The Ontario Securities Commission is looking far beyond the province’s borders as it formulates a plan for its future approach to regulation.
High-profile proceedings against Chinese companies have forced the commission to confront the challenges of pursuing foreign-based companies, while enforcement initiatives unveiled late last year borrow heavily from measures already in place at regulators internationally.
The OSC is still drafting its strategic plan, but hinted at its future approach in October 2011 with a staff notice that controversially mooted no-contest settlements and whistleblower bounties, among others, as new weapons in its enforcement armoury. Both ideas have a history south of the border at the U.S. Securities and Exchange Commission, where companies have for decades been able to settle without admitting to a breach of securities law, and recent legislation allowed whistleblowers to share in the monetary sanctions it imposes.
While some say the proposals could prove a springboard to strengthened enforcement and increased investor protection in Ontario, others are warning the commission is in danger of overreaching.
Anita Anand, chair of the OSC’s Investor Advisory Panel, says the regulator can learn a lot from its foreign counterparts. “This type of initiative and focus on making enforcement more effective is extremely important. Studying other jurisdictions enhances the quality of the proposal. The investor advisory panel believes that investors in Ontario should be as well protected as they are in other jurisdictions,” she says. “Thus, learning what other jurisdictions are doing is extremely important.”
Susan Hackett, the former general counsel of the Association of Corporate Counsel, says the increasingly global nature of business forces all securities regulators to consider the approach of their foreign counterparts.“You’re going to see an awful lot more handholding on enforcement, because companies are multinational. To regulate them one way in one jurisdiction and another way in every other
jurisdiction doesn’t really make sense,” she says. “And if regulators deem one jurisdiction to have created a best practice, they’re certainly going to examine it and potentially implement it.”
According to Anand, that task may be made more difficult for the OSC by the Supreme Court of Canada’s nixing of the federal government’s attempt to create a national regulator. “Lack of national co-ordination on enforcement is a major drawback of the current system. While the [Canadian Securities Administrators] has been able to ensure co-ordination on prospectus approvals, enforcement is a different story,” she says.
Ed Waitzer, the director of the Hennick Centre for Business and Law at York University and a former chairman of the OSC, says the commission needs to make sure it won’t be spread too thin as a result of any changes it makes. “We have this habit of piling on more and more regulation as opposed to thinking about how they all interact and thinking about what the unintended consequences might be,” he says. “You’ve got to worry about the commission trying to be all things to all people. Let’s not jump on something just because it’s the idea du jour.”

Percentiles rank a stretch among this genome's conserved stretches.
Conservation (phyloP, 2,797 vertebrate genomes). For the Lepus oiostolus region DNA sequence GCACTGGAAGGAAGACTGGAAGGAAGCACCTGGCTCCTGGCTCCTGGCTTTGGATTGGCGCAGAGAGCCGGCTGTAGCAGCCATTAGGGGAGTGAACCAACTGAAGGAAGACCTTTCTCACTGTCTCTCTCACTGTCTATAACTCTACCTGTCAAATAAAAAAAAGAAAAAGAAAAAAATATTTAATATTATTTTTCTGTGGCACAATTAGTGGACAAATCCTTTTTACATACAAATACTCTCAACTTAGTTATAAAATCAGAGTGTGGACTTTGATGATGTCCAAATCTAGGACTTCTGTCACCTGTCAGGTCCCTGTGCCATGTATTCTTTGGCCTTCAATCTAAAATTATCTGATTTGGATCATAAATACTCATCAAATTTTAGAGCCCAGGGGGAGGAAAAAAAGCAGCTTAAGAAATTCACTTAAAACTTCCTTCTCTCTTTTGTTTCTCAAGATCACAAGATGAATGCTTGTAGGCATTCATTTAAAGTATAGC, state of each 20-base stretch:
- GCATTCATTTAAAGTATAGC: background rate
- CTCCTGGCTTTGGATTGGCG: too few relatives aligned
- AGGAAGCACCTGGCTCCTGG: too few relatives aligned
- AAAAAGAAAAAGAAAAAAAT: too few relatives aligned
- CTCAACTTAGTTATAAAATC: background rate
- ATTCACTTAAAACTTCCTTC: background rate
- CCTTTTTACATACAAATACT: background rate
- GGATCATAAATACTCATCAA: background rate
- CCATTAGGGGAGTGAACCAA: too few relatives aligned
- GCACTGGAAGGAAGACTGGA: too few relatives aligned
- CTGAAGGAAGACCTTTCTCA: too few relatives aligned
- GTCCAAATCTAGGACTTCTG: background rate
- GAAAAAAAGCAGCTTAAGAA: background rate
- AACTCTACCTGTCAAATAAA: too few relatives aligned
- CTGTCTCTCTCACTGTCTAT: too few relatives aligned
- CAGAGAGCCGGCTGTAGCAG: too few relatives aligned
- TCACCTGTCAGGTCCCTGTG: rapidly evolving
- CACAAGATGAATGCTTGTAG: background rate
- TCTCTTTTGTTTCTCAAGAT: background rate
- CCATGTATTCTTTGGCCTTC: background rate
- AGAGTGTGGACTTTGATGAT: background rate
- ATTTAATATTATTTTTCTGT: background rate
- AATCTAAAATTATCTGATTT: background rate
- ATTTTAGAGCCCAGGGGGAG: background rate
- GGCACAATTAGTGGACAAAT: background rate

Waitzer has particular concerns over the OSC’s proposed whistleblowing program, which would be a first for Canadian securities regulators. In the October release, the OSC invited comments on a system that would give employees who suspect misconduct in the marketplace a direct line to the regulator, rather than having to go through any internal systems that exist at their companies. The suggested program could include incentives, such as protection from retaliation or financial compensation.
“We’ve spent a lot of time over the last 20 years trying to encourage better corporate governance, and, in effect, self-regulation, by building up compliance cultures. If people are going to end-run the internal culture, where do we end up? It’s going to undermine all that,” Waitzer says. “A bounty encourages all kinds of people to come forward, and I wonder if the commission has the resources to deal with that. They’re going to have a hard enough time doing what they’re supposed to be doing now.”
In May 2011, the SEC created its own Office of the Whistleblower, fulfilling a demand in the Dodd-Frank Wall Street Reform and Consumer Protection Act, passed the previous year by the U.S. Congress. The office takes tips from employees and allows them to claim between 10 and 30 per cent of sanctions imposed by the SEC as a result of the information provided, as long as the penalties are worth at least $1 million in total.
The program has been popular. An SEC report indicates the office received more than 300 whistleblower tips in its first seven weeks of operation. No money has been paid out yet, and it could take a while for tips to translate into payouts.